Consumer confidence fell for a third straight month, to the lowest point in six months, in September due to worries about the country's economic prospects, the rising cost of living, ongoing floods in several provinces, political unrest and the global economic slowdown.
The consumer confidence index fell to 77 points in September, down from 77.9 points in August and 78.1 in July, according to the survey by the University of the Thai Chamber of Commerce's Center for Economic and Business Forecasting.
An index below 100 points indicates consumers are more pessimistic than optimistic about the economy's prospects.
Thanavath Phonvichai, UTCC's vice-president for research, said possible floods and political unrest have hurt confidence. Other factors were the Ministry of Finance cutting its growth forecast to 5.5% this year from 5.7%, exports contracting in August, oil prices and inflation rising, the global economic downturn and continued unrest in Thailand's Deep South.
Positive factors include the central bank monetary committee keeping the key policy rate unchanged at 3%, continuing government stimulus measures, the decline in the diesel price and gains in the Stock Exchange of Thailand in September.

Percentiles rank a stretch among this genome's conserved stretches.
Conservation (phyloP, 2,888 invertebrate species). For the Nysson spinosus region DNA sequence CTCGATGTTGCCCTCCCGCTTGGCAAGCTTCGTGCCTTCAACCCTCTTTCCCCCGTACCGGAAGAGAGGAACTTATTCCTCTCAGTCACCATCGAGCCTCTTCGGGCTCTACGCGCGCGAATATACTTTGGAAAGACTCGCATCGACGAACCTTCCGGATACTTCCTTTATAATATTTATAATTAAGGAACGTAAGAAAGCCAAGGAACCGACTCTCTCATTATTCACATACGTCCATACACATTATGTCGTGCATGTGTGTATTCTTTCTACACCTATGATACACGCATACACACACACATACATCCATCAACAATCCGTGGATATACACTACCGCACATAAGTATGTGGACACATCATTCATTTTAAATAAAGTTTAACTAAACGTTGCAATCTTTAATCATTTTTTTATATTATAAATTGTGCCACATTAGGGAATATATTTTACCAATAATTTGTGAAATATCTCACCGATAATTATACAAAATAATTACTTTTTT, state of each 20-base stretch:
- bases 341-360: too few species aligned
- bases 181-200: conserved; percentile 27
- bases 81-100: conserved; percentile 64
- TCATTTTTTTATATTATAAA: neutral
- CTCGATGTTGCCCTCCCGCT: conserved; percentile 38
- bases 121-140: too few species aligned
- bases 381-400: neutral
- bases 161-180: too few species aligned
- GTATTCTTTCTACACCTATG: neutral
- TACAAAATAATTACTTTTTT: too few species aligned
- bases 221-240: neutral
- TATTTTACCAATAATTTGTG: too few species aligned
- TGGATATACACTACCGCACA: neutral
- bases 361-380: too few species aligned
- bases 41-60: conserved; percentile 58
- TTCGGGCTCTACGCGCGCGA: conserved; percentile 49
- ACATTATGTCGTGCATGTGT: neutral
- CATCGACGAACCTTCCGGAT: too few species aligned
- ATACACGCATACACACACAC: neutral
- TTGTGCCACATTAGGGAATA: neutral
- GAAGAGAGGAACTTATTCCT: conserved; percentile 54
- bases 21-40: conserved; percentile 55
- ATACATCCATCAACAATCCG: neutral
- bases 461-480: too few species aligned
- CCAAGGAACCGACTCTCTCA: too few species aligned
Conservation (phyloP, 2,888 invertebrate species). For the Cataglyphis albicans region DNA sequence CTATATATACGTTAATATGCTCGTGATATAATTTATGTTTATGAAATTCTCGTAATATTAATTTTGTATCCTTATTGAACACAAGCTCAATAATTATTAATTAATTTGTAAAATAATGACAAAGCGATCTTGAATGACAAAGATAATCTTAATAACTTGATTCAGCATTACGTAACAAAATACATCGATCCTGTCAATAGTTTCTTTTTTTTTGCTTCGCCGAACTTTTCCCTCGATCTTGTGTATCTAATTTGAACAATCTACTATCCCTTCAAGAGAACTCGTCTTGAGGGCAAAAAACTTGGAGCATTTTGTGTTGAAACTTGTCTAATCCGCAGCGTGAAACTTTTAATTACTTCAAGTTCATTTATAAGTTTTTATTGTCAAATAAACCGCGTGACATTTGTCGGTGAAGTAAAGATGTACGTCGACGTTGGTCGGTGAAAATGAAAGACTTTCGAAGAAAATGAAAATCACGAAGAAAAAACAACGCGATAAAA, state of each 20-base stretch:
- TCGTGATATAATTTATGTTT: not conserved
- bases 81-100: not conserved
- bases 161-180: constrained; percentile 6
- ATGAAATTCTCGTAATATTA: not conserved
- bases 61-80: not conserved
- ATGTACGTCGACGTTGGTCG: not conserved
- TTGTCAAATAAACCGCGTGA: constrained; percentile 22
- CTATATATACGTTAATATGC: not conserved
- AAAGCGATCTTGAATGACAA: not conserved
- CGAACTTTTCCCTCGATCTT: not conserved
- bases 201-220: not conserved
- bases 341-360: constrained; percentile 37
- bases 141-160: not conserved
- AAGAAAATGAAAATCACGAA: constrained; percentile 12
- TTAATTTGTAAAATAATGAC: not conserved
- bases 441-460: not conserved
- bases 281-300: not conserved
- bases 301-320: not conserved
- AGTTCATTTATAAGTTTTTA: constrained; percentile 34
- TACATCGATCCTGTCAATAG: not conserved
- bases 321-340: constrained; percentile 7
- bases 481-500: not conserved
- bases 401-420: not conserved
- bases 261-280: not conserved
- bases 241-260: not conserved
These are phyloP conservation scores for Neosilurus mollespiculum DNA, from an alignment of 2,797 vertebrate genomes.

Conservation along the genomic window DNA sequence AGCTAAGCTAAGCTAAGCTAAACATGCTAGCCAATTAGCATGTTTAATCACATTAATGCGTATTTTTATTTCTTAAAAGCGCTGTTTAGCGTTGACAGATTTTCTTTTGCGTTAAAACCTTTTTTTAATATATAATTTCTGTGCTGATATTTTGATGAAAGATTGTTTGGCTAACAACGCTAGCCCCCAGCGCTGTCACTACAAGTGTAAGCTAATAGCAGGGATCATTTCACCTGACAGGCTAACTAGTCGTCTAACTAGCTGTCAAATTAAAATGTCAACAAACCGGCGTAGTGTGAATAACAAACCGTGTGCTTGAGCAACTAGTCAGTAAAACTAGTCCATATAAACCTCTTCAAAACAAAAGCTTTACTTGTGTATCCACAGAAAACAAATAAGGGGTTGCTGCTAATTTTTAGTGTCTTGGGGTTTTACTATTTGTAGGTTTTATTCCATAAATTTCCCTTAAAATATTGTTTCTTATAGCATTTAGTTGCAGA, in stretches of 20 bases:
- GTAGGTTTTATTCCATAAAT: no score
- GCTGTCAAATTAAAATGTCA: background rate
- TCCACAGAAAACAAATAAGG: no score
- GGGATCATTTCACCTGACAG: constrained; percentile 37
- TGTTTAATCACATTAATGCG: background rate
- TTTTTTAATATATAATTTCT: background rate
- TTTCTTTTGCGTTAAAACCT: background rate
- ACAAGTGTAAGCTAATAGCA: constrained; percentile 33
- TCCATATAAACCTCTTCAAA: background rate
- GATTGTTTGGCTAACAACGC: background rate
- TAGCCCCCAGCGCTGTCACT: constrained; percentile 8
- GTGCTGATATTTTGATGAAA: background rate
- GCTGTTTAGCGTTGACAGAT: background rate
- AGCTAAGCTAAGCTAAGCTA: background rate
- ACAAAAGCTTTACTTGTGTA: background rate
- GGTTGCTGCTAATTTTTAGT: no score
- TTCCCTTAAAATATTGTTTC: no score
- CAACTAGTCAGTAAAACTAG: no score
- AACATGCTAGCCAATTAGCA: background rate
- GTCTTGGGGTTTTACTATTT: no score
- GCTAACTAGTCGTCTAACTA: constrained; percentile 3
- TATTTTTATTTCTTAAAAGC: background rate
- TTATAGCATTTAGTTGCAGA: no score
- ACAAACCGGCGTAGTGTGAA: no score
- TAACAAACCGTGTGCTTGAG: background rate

Mr Thanavath said consumer consumption is expected to remain stable or slightly expand in the final quarter, as they are waiting for a clear sign on the economic impact from the risks mentioned earlier.
"Consumer consumption will depend largely on how fast the government accelerates budget disbursement, stabilises political disunity and manages potential flooding problems," he said, adding that the centre forecasts the world's economy will remain sluggish until the middle of next year.
The centre maintains its Thai growth forecast at 5% to 5.5% this year and 4.5% to 5% next year.
The world economy will grow within a range of 1.9% to 2.4% next year, leading Thai exports to grow by only 5-10% next year, he added.
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